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The Perfect Steak

Love our new BGE, and have had major fun with turkey, and rack of lamb. Last evening we tried the Perfect Steak. We had a disappointing first try as the meat tasted of burnt oil. I know that I must have been experiencing excessive flare up. I was very anal about following the directions closely. The temp gauage read 650degrees when I began the searing part of the recipe. I followed up with a three minute grilling with vents shut. What went wrong? The steaks were large porterhouse cuts. Any ideas? Thanks and, EGG ON!


  • GfwGfw Posts: 1,598
    Joe Nelson, Just remember there is no such thing as a mistake, it is only a learning experience.[p]Dome temp at 650-800 degrees - both vents WIDE open - sear steak on both sides for 3 minutes - close both vents and let sit for about 6-8 more minutes for rare/medium rare.[p]

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  • Nature BoyNature Boy Posts: 8,476
    Joe Nelson,
    IMO, minimum searing temp of 700. Go for 900 for great steaks. Burnt oil flavor??? What did you use on the steak??
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  • Joe Nelson, My experience with steaks is that if you close the dampers, your steak tastes like charcoal dust has been used as a marinade. I start with 1-1/4 inch thick Porter House T-bones. Use Moore's marinate for about an hour before cooking and allow the meat to come up to room temp for a couple of hours. Get your fire hot, but burned down from the initial fire as new charcoal starts to burn. You need an experienced fire, if you will. I leave my lid up, put on my proxmity entry suite (used for aircraft firefighting and rescue), throw the cow on, give it about 2 minutes on each side. This usually puts these thick cuts at just dunner than rare. Then, depending on how you like your beef, close the lid but leave the dampers open. If you are using a daisy wheel, open the little holes wide open but don't leave your egg dome open lidless. In about 5 minutes, 1-1/4 inch steaks will be pink in the middle (no blood) and if you were blindfolded you would think they were med-rare due to the tenderness and juicyness. The trick is not to starve your fire of oxygen. The resulting coal taste is a real turnoff. Bye the way,, you are not using the same coal that you use to heat your house with are you? JUST KIDDING!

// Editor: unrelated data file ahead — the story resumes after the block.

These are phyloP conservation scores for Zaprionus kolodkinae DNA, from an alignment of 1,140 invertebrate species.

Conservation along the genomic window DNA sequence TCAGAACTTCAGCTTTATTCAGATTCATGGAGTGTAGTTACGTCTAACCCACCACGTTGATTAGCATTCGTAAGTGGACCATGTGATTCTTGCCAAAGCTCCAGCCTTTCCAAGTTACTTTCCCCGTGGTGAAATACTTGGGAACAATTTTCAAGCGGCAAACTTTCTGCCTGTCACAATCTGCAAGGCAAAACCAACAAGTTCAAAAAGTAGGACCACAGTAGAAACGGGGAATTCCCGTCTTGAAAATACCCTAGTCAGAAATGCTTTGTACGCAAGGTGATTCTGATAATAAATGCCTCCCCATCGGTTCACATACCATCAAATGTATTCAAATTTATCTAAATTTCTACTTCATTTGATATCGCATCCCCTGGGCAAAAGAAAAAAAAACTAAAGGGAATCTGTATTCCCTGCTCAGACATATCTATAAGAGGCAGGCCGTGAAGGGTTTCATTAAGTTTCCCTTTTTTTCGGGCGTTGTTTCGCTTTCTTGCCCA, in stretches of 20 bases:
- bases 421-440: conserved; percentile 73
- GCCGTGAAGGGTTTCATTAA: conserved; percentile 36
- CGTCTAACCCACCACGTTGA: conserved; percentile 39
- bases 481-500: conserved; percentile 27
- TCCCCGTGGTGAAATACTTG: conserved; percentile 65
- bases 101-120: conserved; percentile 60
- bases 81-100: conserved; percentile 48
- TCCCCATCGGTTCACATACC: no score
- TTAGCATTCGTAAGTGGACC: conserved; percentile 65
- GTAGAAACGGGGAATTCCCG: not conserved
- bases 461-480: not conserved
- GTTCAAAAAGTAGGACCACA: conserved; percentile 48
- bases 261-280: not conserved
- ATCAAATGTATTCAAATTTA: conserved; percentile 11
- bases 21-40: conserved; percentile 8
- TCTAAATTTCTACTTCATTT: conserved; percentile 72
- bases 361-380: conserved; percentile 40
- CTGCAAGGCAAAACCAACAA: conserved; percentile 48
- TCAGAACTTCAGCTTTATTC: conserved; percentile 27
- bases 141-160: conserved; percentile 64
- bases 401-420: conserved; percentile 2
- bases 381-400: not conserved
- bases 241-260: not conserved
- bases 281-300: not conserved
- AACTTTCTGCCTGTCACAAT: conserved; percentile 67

• Tim MTim M Posts: 2,410
    Joe Nelson,
    Oily smoke taste is from fat flareup. Its the oily fat burning and one reason we sometimes use a drip pan. But for steaks it should not be necessary. I wonder if your steaks had a large amount of fat on them. How many did you have? I would urge you to use 650 as a minimum temp for grilling good steaks. A temp of 750-900 would be more to my liking so to really burn up those drips and sear that meat. K-O-C is right about closing up the Egg and getting a little more of a charcoal taste - some even add wood chips for more smoke taste at this point.[p]Sear them with a hotter fire and sear them up quicker and your problems will be over.[p]Tim[p]Tim

  • dbdb Posts: 103
    Joe Nelson, What did you use for a firestarter and was there any wood flaming up when you closed it down.

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